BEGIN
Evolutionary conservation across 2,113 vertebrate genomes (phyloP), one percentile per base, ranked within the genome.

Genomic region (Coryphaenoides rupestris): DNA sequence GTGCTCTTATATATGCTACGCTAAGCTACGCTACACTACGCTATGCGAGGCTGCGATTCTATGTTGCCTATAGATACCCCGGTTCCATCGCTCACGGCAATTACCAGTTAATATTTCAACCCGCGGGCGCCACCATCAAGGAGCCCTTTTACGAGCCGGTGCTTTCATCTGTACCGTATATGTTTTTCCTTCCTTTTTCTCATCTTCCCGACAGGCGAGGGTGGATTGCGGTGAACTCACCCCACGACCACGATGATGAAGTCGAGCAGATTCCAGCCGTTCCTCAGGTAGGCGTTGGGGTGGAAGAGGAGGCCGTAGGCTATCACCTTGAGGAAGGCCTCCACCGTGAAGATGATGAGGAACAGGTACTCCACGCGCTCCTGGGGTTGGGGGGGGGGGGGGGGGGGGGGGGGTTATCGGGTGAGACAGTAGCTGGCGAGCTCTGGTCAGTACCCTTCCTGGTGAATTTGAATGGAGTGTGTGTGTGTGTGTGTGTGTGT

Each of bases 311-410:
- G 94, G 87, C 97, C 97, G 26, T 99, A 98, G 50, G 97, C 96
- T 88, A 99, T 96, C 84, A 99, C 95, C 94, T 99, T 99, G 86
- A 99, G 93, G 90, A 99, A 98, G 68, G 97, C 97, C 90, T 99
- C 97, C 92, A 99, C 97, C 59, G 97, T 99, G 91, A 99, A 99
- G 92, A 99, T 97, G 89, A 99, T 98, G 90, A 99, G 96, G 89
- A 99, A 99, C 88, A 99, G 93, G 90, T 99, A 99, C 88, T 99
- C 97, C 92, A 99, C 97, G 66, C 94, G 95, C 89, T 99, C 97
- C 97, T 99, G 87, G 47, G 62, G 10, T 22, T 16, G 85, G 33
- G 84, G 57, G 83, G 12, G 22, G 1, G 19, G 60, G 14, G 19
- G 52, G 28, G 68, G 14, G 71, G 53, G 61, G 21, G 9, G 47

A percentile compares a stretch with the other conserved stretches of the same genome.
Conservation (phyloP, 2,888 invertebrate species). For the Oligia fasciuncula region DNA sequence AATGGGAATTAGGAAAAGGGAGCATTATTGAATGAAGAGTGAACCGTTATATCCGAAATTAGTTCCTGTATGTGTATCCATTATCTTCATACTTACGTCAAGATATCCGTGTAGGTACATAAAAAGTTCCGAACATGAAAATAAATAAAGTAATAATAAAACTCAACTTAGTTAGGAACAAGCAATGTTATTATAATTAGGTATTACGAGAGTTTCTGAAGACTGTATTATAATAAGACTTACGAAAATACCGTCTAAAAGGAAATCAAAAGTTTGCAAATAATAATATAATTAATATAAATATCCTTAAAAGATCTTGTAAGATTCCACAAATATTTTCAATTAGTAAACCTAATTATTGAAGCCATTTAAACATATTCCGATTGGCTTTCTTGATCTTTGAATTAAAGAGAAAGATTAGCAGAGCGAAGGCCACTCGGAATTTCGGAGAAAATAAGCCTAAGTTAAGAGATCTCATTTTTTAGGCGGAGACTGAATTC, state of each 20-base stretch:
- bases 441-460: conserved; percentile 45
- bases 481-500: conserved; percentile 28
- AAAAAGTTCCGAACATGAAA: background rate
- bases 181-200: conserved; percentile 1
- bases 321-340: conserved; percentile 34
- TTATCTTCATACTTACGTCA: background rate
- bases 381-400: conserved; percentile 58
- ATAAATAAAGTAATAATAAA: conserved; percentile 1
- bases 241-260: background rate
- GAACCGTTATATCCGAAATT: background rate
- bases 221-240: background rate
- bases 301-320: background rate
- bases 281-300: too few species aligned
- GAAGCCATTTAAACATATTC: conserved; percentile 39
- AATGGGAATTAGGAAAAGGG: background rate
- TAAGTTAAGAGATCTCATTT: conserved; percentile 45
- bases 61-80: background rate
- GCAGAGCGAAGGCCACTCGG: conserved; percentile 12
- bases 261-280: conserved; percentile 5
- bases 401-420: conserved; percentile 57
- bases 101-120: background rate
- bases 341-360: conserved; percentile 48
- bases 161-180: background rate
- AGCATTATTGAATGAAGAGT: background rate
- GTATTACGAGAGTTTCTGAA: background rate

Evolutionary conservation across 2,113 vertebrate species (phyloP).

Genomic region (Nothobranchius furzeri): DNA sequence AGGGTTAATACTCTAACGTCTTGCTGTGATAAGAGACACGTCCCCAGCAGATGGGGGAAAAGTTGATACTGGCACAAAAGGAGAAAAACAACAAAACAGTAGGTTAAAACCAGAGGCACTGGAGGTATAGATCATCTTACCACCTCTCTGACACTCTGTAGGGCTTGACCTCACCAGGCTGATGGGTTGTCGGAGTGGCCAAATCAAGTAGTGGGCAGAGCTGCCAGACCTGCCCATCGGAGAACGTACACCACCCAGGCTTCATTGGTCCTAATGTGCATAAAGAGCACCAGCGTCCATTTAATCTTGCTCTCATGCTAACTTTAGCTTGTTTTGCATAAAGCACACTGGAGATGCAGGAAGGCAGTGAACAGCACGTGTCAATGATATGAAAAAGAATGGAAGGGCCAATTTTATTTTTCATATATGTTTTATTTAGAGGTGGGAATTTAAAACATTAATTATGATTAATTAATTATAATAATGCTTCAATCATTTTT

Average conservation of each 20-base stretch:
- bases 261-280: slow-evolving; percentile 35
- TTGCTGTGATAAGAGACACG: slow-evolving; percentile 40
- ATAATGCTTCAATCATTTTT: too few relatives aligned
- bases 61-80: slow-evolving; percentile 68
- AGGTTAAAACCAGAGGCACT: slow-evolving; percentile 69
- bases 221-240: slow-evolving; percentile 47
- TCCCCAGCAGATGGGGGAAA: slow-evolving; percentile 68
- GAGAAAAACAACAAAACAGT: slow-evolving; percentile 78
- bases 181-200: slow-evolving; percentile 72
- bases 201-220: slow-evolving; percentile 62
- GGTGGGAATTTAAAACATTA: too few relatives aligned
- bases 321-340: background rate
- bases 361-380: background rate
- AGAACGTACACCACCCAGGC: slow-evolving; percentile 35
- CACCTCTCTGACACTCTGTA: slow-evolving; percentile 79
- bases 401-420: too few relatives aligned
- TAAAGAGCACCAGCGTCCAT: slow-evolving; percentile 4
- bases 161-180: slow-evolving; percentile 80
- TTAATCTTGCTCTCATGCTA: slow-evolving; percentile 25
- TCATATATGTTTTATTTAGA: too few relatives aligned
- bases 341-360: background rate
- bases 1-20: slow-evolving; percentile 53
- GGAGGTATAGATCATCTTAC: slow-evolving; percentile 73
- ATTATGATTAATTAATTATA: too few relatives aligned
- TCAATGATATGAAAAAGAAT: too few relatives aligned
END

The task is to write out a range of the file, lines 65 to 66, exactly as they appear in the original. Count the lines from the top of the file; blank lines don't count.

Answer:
- bases 1-20: slow-evolving; percentile 53
- GGAGGTATAGATCATCTTAC: slow-evolving; percentile 73